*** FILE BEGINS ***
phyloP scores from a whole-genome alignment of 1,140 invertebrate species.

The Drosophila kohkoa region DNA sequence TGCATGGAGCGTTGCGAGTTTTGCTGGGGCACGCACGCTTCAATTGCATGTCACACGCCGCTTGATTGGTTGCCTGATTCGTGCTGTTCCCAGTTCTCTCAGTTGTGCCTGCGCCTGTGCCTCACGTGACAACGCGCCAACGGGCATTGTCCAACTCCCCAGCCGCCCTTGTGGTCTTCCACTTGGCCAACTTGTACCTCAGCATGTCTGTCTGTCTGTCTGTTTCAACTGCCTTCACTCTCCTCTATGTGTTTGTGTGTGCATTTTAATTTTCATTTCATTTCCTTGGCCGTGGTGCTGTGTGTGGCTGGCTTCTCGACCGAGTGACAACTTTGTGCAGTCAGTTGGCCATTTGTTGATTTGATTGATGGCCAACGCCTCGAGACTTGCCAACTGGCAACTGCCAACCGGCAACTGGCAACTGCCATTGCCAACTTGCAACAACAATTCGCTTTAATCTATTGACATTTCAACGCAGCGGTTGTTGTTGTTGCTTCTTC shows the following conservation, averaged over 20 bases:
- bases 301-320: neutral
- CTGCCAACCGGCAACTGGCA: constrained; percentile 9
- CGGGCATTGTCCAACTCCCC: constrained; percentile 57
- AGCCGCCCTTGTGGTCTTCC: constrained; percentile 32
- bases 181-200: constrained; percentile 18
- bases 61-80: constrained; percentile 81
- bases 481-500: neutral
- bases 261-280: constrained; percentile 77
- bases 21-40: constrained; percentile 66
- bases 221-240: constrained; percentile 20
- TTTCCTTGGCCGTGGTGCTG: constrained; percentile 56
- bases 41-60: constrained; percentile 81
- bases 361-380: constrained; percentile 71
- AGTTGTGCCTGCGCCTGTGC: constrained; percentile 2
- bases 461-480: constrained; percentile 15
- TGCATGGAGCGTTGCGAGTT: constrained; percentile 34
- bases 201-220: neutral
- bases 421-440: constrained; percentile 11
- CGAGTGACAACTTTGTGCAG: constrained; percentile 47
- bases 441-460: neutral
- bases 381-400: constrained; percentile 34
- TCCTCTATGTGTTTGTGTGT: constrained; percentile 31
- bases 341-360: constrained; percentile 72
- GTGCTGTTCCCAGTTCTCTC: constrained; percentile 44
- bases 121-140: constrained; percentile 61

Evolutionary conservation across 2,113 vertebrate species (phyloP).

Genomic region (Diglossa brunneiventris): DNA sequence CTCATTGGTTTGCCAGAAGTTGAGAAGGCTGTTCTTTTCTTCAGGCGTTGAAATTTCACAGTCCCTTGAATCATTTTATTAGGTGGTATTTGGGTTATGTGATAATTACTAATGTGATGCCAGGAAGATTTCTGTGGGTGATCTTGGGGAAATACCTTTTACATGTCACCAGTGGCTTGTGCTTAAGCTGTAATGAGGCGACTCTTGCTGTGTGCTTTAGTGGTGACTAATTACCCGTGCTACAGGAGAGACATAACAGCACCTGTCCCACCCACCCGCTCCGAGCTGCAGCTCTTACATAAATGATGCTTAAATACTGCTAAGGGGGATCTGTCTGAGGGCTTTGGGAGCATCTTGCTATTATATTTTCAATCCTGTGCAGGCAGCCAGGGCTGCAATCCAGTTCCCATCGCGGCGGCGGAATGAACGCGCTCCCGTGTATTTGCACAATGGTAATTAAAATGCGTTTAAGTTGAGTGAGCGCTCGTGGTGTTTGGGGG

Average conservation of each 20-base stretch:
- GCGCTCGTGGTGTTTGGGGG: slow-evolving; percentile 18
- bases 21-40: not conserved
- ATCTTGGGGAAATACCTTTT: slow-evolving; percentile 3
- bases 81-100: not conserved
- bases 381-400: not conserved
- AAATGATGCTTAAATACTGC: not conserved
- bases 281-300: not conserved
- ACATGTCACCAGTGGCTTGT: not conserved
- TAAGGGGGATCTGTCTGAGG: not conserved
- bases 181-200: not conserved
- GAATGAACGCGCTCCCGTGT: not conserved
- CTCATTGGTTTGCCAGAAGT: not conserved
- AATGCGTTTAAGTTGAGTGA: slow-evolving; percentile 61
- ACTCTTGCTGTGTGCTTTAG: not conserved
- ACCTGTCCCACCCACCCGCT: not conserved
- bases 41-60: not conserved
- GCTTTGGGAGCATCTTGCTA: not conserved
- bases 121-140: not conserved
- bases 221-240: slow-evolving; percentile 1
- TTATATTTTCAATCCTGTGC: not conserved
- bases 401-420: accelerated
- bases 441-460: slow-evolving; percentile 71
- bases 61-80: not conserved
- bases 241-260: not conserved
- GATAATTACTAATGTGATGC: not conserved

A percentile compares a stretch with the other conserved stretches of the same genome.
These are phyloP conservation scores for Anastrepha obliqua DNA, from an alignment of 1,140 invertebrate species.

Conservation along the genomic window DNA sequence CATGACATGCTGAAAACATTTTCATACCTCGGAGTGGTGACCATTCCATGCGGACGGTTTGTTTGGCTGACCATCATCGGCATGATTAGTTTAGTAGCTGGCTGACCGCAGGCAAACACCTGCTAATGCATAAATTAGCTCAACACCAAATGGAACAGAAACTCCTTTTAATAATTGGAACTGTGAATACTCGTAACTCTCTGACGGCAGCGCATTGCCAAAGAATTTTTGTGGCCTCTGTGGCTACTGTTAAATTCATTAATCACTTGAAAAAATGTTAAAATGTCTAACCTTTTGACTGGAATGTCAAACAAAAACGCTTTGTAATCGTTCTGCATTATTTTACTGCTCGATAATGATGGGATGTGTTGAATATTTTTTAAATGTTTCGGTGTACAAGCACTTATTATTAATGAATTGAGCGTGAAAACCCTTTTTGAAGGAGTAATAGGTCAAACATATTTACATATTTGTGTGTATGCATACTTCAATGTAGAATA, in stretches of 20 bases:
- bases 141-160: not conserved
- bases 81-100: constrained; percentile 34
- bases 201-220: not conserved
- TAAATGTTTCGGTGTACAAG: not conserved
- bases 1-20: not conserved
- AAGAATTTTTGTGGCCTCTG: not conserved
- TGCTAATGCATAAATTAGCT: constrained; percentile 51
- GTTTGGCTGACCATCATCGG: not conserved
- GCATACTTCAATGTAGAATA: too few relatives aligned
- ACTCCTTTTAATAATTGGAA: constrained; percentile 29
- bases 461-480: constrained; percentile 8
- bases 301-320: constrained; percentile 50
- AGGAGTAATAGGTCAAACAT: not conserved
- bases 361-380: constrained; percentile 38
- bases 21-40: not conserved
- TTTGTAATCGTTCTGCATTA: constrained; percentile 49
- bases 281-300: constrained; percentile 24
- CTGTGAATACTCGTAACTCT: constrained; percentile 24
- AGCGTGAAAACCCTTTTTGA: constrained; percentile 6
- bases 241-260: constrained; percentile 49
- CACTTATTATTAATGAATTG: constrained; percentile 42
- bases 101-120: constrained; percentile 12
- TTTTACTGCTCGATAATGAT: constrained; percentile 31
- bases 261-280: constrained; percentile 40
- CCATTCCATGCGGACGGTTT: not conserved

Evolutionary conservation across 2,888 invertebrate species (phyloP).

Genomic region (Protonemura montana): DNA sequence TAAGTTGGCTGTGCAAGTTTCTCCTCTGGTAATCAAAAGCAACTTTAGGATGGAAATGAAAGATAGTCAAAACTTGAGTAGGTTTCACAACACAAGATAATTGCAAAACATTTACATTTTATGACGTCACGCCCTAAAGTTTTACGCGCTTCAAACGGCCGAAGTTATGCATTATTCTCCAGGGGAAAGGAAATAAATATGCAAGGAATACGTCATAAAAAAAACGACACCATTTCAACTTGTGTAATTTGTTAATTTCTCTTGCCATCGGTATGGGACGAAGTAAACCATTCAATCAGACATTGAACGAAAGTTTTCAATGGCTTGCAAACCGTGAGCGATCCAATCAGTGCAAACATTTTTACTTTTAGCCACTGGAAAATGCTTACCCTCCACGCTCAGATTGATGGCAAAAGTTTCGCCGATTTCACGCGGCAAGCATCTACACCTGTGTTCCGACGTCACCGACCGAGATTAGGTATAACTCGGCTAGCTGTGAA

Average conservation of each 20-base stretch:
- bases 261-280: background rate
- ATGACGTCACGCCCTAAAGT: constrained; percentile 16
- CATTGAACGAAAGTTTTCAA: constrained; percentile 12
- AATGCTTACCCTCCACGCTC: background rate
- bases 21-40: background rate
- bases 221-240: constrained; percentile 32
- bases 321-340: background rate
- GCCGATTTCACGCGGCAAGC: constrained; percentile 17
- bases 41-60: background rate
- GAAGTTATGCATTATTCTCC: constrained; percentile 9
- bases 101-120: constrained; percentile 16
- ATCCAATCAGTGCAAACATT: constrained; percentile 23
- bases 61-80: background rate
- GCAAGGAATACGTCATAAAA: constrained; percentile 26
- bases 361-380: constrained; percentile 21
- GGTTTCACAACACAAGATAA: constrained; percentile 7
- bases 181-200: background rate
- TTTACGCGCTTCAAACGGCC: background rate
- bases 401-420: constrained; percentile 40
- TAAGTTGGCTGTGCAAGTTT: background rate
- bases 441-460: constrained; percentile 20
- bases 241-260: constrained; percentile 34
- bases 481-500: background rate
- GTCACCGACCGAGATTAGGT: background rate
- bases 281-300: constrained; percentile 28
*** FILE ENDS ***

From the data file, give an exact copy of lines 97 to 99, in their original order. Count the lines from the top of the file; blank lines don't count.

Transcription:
- bases 101-120: constrained; percentile 16
- ATCCAATCAGTGCAAACATT: constrained; percentile 23
- bases 61-80: background rate